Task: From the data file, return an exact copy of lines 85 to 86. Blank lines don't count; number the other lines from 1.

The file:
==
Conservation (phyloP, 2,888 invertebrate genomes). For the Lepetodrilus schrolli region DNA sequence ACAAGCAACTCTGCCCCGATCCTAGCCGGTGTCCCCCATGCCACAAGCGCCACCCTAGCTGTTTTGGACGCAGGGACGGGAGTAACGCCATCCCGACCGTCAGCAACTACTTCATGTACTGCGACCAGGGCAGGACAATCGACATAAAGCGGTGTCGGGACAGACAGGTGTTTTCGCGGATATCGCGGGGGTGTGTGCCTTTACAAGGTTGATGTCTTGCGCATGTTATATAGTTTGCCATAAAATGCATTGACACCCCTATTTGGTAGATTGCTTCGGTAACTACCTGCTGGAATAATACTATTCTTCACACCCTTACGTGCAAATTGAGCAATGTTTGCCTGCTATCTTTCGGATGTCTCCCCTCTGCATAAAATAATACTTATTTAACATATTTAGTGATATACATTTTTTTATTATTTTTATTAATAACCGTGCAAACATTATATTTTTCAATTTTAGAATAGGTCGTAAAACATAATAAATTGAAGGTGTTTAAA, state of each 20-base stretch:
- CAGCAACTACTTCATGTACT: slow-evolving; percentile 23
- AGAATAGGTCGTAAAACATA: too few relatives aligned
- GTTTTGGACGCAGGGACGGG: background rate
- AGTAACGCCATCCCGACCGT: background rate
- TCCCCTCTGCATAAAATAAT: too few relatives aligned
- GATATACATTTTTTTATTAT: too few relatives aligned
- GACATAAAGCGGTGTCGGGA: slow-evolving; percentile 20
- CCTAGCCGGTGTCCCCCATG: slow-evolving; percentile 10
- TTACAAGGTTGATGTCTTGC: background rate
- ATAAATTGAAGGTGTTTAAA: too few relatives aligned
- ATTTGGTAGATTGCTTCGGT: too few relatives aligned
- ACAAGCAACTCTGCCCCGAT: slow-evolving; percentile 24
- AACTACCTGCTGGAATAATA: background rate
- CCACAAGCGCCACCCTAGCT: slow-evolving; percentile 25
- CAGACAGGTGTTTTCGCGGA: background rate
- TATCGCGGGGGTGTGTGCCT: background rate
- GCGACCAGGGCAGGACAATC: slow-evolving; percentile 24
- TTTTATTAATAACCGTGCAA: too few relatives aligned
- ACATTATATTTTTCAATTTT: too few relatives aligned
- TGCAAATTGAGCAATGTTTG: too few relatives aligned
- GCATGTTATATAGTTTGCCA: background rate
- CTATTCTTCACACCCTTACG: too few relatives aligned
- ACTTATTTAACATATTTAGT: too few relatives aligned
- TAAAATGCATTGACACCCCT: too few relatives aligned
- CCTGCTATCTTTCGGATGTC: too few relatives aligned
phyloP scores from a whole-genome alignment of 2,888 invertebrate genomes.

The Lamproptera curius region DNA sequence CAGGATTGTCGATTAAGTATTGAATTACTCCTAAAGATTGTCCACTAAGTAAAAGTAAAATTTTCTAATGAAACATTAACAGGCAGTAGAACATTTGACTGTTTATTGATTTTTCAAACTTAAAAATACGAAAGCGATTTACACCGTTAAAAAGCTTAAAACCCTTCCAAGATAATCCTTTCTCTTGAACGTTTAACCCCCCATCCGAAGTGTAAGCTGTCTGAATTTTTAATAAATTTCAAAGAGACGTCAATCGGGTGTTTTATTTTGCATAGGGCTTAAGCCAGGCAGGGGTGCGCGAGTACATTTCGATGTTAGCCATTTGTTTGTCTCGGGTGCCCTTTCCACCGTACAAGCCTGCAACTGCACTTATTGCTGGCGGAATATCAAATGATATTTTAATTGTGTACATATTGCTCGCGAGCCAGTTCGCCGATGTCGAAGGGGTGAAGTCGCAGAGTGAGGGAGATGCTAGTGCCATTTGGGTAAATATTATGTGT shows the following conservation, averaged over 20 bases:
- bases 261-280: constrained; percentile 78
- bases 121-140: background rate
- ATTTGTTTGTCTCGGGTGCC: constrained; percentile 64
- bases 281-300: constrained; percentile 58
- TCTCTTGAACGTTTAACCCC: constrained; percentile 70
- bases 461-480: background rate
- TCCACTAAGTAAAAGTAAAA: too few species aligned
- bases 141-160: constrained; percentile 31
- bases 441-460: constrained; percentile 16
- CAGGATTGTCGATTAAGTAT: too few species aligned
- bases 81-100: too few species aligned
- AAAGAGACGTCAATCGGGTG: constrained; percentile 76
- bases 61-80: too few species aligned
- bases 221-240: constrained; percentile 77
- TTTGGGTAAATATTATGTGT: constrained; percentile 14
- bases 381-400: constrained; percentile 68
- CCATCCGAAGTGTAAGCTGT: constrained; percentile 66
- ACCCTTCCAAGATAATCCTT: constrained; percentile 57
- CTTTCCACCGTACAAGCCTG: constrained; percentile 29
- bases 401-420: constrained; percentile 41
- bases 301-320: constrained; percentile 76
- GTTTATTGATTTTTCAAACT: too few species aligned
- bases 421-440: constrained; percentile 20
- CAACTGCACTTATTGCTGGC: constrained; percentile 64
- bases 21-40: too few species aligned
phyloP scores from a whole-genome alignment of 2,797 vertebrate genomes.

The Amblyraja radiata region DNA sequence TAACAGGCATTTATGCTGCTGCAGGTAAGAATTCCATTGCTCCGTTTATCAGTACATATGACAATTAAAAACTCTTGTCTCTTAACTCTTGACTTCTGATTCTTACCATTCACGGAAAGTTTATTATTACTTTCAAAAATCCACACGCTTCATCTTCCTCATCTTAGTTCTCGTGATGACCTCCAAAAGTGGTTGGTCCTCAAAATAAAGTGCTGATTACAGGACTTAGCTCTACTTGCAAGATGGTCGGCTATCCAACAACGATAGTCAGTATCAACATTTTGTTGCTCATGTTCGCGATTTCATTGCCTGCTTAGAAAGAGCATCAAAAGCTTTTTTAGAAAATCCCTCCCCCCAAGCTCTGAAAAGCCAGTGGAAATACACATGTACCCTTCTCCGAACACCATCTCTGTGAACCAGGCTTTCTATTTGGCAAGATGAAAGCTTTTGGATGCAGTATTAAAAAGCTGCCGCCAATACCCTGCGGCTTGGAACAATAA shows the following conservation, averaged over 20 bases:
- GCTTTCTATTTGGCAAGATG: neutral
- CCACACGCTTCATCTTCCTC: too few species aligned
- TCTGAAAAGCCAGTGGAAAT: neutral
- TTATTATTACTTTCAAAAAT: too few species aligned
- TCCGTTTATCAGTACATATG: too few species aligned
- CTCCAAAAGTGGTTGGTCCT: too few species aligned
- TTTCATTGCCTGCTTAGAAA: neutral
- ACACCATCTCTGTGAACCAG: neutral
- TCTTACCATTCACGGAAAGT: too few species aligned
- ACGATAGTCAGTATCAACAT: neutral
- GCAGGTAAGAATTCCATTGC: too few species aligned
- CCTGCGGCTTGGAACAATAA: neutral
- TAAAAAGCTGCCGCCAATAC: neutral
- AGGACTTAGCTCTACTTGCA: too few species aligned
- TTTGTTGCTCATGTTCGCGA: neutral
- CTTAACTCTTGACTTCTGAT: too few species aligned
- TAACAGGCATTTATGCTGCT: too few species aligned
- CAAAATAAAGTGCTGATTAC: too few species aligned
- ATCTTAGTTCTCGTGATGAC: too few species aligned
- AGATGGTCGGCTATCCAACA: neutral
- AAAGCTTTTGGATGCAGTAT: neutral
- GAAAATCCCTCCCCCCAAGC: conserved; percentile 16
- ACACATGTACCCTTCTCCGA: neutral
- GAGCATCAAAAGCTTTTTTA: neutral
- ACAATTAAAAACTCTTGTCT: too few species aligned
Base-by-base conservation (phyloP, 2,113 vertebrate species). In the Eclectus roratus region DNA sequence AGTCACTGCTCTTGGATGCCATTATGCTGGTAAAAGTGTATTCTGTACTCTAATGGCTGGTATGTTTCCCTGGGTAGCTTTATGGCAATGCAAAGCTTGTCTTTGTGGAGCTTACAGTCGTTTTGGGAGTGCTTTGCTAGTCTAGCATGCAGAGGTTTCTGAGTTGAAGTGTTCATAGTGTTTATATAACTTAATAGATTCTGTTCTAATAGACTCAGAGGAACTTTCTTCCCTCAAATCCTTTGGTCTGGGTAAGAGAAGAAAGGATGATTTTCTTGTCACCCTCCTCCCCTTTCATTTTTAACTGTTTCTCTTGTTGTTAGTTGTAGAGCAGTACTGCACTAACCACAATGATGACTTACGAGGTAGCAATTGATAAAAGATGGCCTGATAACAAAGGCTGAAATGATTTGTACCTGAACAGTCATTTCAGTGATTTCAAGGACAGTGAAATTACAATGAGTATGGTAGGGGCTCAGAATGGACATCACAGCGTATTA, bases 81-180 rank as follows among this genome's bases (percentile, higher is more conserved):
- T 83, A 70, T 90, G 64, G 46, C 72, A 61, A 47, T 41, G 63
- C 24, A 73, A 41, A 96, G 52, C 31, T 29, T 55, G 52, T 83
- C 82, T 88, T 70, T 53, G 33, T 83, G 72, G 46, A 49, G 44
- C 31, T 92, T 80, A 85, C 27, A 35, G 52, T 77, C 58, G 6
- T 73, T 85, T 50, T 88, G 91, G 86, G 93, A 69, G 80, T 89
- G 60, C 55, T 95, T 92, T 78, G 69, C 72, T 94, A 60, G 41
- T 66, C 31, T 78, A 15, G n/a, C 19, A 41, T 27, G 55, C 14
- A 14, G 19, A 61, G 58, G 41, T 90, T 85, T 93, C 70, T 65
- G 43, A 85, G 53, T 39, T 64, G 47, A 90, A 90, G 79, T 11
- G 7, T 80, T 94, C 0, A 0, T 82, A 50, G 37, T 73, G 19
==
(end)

- C 31, T 92, T 80, A 85, C 27, A 35, G 52, T 77, C 58, G 6
- T 73, T 85, T 50, T 88, G 91, G 86, G 93, A 69, G 80, T 89